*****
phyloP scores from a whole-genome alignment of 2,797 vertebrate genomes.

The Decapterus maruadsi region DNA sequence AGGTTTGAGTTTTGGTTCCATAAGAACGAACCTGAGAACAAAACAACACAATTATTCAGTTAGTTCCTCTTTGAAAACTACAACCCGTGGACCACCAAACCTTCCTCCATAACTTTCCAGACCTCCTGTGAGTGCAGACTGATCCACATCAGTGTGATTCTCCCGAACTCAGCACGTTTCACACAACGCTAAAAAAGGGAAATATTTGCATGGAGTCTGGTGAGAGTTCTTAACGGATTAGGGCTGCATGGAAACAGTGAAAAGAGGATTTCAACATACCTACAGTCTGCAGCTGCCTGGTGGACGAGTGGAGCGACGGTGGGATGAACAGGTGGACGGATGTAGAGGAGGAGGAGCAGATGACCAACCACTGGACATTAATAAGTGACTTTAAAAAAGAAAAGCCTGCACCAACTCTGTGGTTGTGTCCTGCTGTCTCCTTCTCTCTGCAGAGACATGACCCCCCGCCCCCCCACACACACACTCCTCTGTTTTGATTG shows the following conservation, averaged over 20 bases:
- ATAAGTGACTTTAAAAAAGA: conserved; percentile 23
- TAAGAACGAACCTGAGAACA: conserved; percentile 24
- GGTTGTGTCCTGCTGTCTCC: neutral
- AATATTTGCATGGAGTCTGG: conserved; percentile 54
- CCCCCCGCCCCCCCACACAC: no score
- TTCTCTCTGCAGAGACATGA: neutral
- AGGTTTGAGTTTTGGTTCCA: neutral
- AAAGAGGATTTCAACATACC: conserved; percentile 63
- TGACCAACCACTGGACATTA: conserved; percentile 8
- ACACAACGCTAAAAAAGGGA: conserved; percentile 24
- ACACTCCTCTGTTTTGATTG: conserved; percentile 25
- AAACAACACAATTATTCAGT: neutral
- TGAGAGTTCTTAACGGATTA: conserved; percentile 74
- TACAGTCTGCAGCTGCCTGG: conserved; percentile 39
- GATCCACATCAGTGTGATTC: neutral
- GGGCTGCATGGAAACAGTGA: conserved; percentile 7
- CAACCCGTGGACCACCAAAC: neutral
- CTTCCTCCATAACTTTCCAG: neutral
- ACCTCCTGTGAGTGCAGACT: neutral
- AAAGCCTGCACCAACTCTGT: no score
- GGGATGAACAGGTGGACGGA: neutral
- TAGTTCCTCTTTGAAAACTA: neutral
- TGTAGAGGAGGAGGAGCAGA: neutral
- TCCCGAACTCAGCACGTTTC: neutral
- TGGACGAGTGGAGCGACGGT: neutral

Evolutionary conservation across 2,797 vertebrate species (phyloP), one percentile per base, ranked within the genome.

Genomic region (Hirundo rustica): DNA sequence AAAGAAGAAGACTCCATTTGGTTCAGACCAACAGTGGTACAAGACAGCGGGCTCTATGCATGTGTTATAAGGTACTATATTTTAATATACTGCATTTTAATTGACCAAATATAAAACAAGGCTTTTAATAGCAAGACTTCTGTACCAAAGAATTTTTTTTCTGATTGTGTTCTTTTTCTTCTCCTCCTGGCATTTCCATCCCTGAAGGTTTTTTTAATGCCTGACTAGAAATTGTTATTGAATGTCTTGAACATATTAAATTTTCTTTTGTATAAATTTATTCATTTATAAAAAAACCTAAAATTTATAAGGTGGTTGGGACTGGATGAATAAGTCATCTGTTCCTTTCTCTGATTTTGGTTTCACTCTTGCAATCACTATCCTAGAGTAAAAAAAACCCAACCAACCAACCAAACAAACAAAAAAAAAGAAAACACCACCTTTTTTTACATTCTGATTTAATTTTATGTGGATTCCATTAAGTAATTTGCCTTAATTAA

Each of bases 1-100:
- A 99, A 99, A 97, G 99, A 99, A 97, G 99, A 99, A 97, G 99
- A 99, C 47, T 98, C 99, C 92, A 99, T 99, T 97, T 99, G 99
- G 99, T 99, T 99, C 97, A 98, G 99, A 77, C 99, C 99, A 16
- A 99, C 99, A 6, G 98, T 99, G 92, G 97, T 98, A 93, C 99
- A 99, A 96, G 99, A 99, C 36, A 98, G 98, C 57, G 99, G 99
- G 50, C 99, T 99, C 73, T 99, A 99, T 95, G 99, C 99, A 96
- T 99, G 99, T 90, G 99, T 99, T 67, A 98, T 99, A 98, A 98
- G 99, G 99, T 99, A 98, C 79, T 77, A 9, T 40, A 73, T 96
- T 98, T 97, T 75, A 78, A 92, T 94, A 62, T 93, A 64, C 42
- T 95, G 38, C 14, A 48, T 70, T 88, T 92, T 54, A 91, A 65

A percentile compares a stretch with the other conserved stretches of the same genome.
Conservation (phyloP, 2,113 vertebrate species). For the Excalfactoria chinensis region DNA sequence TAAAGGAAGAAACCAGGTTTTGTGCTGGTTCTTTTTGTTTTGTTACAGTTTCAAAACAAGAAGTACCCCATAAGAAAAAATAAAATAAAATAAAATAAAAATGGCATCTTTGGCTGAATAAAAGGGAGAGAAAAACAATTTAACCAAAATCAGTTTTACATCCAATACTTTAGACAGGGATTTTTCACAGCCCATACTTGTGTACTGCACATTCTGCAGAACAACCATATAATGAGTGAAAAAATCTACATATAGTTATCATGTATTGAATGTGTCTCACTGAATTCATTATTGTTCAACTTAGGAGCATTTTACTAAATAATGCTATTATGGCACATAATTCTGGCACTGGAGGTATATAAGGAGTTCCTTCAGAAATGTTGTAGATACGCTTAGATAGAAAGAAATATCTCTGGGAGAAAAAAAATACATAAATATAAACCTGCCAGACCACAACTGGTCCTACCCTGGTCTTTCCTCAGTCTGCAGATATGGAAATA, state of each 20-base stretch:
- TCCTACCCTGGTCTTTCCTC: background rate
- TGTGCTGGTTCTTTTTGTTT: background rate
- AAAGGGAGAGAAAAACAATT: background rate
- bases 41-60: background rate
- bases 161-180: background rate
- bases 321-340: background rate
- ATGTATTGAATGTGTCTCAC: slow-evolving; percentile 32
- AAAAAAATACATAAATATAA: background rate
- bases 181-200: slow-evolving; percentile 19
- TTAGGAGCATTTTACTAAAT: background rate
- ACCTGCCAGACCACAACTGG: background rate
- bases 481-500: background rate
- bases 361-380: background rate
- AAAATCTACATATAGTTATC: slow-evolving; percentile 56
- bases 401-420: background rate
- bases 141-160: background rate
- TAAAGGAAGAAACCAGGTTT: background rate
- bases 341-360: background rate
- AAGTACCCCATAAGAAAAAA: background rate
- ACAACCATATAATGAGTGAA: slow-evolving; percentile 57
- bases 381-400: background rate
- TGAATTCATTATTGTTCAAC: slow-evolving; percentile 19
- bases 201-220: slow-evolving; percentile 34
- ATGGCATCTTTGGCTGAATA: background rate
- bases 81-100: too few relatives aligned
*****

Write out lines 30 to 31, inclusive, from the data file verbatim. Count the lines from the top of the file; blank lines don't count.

Each of bases 1-100:
- A 99, A 99, A 97, G 99, A 99, A 97, G 99, A 99, A 97, G 99